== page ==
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Cognitive-Behavioral Psychotherapy

Cognitive-behavioral psychotherapy focuses on individuals becoming self-aware of their troubles, negative thoughts, and beliefs, and then it encourages taking active roles in changing how they think and feel. It is often a highly effective way to treat many mental illnesses and stressful life situations including grief, anger, abuse, chronic illness, insomnia, problems at work, depression, anxiety disorders, stress-related disorders, eating disorders, chemical abuse, phobias, personality disorders, and psychotic disorders.

During therapy, the first step is to identify troubling situations or conditions and set goals for what will be focused on. Then individuals can share experiences and how they view different things in their lives, which is a process of exploring and becoming self-aware about negative thoughts and emotions. Continuing through therapy sessions, a person will continue to explore and challenge those negative ways of thinking. Working to change thinking patterns, behavior, and beliefs can be tough, but the benefits are well worth the effort.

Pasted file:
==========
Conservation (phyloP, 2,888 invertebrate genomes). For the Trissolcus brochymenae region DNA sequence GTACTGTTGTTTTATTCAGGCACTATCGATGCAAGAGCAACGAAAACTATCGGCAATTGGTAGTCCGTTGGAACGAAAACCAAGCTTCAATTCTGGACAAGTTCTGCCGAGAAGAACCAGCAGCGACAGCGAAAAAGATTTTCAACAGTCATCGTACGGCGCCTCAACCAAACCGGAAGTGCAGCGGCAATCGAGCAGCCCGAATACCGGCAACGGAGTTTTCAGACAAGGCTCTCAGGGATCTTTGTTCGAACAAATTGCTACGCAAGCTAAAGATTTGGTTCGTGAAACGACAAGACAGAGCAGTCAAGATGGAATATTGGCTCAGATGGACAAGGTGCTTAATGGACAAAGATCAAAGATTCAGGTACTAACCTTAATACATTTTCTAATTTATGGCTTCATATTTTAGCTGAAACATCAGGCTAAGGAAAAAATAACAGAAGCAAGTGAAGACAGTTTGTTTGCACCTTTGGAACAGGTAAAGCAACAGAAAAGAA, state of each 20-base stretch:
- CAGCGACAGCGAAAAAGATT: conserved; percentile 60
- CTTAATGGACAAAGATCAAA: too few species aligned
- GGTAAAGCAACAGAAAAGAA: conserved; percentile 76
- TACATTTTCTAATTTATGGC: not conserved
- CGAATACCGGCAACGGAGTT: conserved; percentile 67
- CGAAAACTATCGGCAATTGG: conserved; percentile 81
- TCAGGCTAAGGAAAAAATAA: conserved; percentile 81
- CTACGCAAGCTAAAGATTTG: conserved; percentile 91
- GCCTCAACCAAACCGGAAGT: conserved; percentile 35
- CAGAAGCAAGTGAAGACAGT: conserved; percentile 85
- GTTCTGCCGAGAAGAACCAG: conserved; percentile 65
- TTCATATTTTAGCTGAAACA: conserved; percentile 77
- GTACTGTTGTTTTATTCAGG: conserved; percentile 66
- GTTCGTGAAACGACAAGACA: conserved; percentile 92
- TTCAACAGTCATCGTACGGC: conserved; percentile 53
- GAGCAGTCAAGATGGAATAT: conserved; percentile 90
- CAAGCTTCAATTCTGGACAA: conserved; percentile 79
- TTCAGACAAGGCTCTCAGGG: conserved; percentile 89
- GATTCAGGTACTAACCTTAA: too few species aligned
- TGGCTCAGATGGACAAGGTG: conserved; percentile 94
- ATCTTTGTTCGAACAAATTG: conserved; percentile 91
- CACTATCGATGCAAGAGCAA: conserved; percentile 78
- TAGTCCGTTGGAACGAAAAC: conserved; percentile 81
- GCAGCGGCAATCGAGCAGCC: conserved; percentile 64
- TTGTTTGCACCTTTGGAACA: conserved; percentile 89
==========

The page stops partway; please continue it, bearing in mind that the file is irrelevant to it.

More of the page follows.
Some goals of cognitive-behavioral psychotherapy

  • develop a better understanding of self and situation
  • see where ways of thinking and acting can affect quality of life
  • re-examine relationships, experiences, and their effects
  • learn techniques to help cope
  • be able to more affectively problem-solve
  • set attainable goals
  • feel better

Sessions may be individual or in a group setting depending on the circumstances. Oftentimes a therapist will assign “homework” outside of regular therapy sessions such as reading or ways to practice what has been learned.

How long it takes depends on the person, situation, severity of symptoms and support available to them from friends or loved ones, but it is a process and a journey that takes time. In some circumstances, cognitive-behavioral therapy may be most effective when combined with other types of treatment.

To learn more, call 770.910.9135 to speak with Ms. Schechtman or Dr. Drutman at the Atlanta Behavioral Consultants.